Rafed English

Form of Government in Pagan Times

Sociologists say that in those days when man lived alone (if indeed there were such days!) he had no need of a master, since he was his own master and servant; his own ruler, his own government and his own nation. But as soon as he emerged from this solitary state and formed a family, and as soon as their number rose to four, there rose the question of who headed the family and who was the chief. Sociologists claim that in most parts of the world headship belonged to the men while in certain parts to the women, that is to say the father acting as the head in the former case, and the mother in the latter. As the family grew larger, several families formed a group, called tribe, the family then acquired a tribal form. Thereby the question of the chief, the elder, the senior and the 'grey-beard' of the tribe came up who should settle the affairs of the group.

When several tribes took form, the issue became more extensive and there came into existence national government, and the issues in turn became international though yet such a government has not appeared.

With the rise of several tribes, these tribes that lived alongside each other neither knew their common ancestors nor did they regard each other as kith and kin. As they coexisted in one area and shared common interests, they found that they had need for a government in order to preserve their social system. Thus the formation of a government from the viewpoints of history and sociology began with the tribes' realisation of a need for a guardian to safeguard their common interests and social system. This guardian then became their government.

From the viewpoint of political process, this was the most critical phase, namely the transfer of power from the tribal system and tribal chief to a central government. This critical phase had been accomplished in Yemen many centuries before Islam where a central government in its true sense had been formed and this was also the case in Ghassan and Hira where governments ruled. On the other hand in the interior of Arabia such a governments did not exist except in very rare instances.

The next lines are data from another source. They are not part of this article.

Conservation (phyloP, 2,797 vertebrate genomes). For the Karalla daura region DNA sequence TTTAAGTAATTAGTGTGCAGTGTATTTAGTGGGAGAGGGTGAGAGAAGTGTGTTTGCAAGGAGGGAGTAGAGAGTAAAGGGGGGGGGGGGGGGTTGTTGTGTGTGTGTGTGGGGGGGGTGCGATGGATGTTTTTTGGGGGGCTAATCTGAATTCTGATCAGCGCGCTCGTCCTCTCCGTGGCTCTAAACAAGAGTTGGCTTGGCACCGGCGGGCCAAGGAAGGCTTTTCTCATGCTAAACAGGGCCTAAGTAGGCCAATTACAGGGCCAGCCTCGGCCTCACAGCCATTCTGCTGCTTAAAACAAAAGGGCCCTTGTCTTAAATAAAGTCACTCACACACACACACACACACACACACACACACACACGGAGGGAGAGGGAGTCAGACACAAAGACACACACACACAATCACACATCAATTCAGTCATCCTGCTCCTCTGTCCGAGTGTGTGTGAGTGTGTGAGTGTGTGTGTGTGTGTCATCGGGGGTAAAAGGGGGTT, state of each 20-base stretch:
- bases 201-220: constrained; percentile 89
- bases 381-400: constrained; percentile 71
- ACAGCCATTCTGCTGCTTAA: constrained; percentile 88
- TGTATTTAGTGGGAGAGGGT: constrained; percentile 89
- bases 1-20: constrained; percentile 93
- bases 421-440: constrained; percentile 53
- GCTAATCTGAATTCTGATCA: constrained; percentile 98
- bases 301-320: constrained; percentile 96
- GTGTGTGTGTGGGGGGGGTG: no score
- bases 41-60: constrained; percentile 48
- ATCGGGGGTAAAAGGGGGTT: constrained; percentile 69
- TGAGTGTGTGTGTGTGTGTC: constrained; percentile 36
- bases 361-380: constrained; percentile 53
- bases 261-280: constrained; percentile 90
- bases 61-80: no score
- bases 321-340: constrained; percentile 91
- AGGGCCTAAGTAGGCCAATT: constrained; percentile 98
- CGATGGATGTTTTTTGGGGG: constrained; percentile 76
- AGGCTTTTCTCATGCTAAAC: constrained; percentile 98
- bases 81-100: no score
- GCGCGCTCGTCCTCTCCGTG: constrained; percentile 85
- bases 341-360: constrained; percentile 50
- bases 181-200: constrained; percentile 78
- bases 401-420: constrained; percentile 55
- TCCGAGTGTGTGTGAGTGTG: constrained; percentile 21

Ya'qubi says in his book of history: "The tribal disputes or problems between individuals were usually settled by a number of persons known to be wise and far-sighted as well as unprejudiced and impartial. They settled the disputes through elderly intervention and arbitration. Such arbitrators were called magistrates. Ya'qubi mentions in his book of history (Vol. 1, p. 337) the names of a large number of such magistrates, who were not heads of a government but only arbitrators who adjudicated in the matters of disputes. In the history of the corresponding period in Arabia we come across only one or two cases when government is mentioned in connection with the interior of Arabia, namely in Hejaz and Najd. Among these accounts a Jewish historian writes that in the fifth century A.D., that is one century before Islam, Abu Karab, king of Yemen had assigned his son as the regent of Median. Since this governor had been installed by the ruler of Yemen, it could hardly be called the government of Medina.

Thus at that time while there existed governments along the borders outside of Arabia, such as the Chassanis and Mundherian, and those who had remained in Yemen and in the coastal regions of the Persian Gulf, no progress had been made from a tribal society towards a central government in the central parts of Arabia.

Adapted from the book: "Background of the Birth of Islam" by: "S. T. H. Khwarazmi"

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